It was in 1957 that I first met him in person during the first training camp organized by the cricket council which I was part of as a player and which included promising university players in the country.
This is a camp that explores players such as Ijaz Butt, Saeed Ahmed, Nasim-ul-Ghani and Haseeb Ahsan who were later chosen to tour the West Indies in 1957-58.
Kardar, then an education secretary based in Karachi, will visit the camp every afternoon in NSK to show footage of great cricket players from the past and time and then give our lecture on game skills.
He also has a tiff with players and authority. In the 1976 Test in Hyderabad against New Zealand, he was confronted with players who rebelled at the expense of the match. He promised them a fair examination after the draw but the players would not budge.
Kardar then gathered 11 more players as stand-bys if the rebels did not agree to play. Ahead of the Test, I was in Mushtaq Mohammad’s room at 11 pm when Kardar came to see him.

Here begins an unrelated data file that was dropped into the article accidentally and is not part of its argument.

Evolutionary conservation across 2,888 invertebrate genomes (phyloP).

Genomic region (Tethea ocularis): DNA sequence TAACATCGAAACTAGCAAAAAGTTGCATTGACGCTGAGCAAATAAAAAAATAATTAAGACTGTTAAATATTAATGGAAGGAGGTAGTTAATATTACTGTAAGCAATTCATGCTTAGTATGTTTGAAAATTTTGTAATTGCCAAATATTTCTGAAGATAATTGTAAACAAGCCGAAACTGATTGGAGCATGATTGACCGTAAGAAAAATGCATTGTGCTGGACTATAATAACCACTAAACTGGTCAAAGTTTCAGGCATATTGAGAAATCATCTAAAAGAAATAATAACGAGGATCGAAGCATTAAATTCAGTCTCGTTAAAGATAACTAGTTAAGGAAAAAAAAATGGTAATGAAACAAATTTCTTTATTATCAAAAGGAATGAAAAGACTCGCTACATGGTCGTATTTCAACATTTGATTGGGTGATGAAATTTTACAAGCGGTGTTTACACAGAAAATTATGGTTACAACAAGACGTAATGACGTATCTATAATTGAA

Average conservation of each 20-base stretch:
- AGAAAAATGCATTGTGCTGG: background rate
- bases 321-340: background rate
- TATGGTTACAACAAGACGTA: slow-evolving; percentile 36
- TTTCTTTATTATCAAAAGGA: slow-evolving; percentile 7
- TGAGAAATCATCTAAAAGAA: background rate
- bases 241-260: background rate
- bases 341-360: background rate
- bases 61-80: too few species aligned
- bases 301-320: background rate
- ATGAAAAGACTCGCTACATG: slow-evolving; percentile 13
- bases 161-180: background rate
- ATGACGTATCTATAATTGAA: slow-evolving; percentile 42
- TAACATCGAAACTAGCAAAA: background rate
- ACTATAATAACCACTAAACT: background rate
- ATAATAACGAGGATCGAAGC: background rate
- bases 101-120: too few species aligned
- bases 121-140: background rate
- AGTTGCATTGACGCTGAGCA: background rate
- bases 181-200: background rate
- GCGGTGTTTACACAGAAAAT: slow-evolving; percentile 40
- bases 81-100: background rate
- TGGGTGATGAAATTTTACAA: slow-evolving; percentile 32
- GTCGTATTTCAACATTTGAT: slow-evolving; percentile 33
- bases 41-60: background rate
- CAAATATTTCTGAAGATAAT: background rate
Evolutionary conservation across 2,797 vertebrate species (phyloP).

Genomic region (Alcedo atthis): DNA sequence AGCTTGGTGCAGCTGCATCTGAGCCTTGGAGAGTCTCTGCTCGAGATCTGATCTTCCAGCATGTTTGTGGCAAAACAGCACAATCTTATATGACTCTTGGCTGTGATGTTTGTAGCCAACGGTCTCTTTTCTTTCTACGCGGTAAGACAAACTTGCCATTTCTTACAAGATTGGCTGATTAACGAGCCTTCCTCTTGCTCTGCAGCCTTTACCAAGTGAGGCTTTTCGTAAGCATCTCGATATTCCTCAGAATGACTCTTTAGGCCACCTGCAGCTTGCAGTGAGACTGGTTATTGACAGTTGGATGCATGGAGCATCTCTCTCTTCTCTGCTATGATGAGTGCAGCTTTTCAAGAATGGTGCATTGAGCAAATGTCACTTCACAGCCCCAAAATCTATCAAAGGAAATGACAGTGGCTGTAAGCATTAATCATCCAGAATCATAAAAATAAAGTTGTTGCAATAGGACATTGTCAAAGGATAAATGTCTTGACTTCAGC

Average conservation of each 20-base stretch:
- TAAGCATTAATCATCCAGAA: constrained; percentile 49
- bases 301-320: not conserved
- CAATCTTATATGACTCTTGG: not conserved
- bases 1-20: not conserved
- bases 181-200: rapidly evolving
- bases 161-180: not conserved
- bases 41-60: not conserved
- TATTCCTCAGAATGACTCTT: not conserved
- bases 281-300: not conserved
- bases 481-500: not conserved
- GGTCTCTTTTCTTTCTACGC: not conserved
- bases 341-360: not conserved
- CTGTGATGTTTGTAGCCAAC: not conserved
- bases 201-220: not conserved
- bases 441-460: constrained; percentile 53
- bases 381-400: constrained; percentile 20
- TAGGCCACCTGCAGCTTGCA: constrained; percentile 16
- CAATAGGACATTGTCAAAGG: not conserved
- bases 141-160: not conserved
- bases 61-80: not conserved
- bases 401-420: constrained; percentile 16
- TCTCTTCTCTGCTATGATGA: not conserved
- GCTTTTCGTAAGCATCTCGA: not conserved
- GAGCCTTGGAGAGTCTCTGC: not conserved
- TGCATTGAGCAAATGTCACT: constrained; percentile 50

The next day, the entire rebel group bowed to him and agreed to play the Test. However, that was not the end of the saga and was followed by further confrontation between the players and him who ended Kardar’s term as council president after the government stepped in to support the players.
As a member of the PPP provincial assembly for Punjab, Kardar also held the portfolio of the Minister of Food and later served as ambassador.
In 1995 I met her last when she came to London to see a specialist for her heart condition. I chatted long and interesting with him.
Kardar died in 1996 at the age of 71 in his hometown, Lahore. His son Shahid Kardar later rose to become Governor of Bank Sate of Pakistan.
Shahid was the son of Kardar from his second wife who was the sister of Zulfiqar Ahmad.
Many captains come and go but Kardar, in my opinion, will be remembered as one of the best who ever led the country.
Published in Dawn, 2 June 2020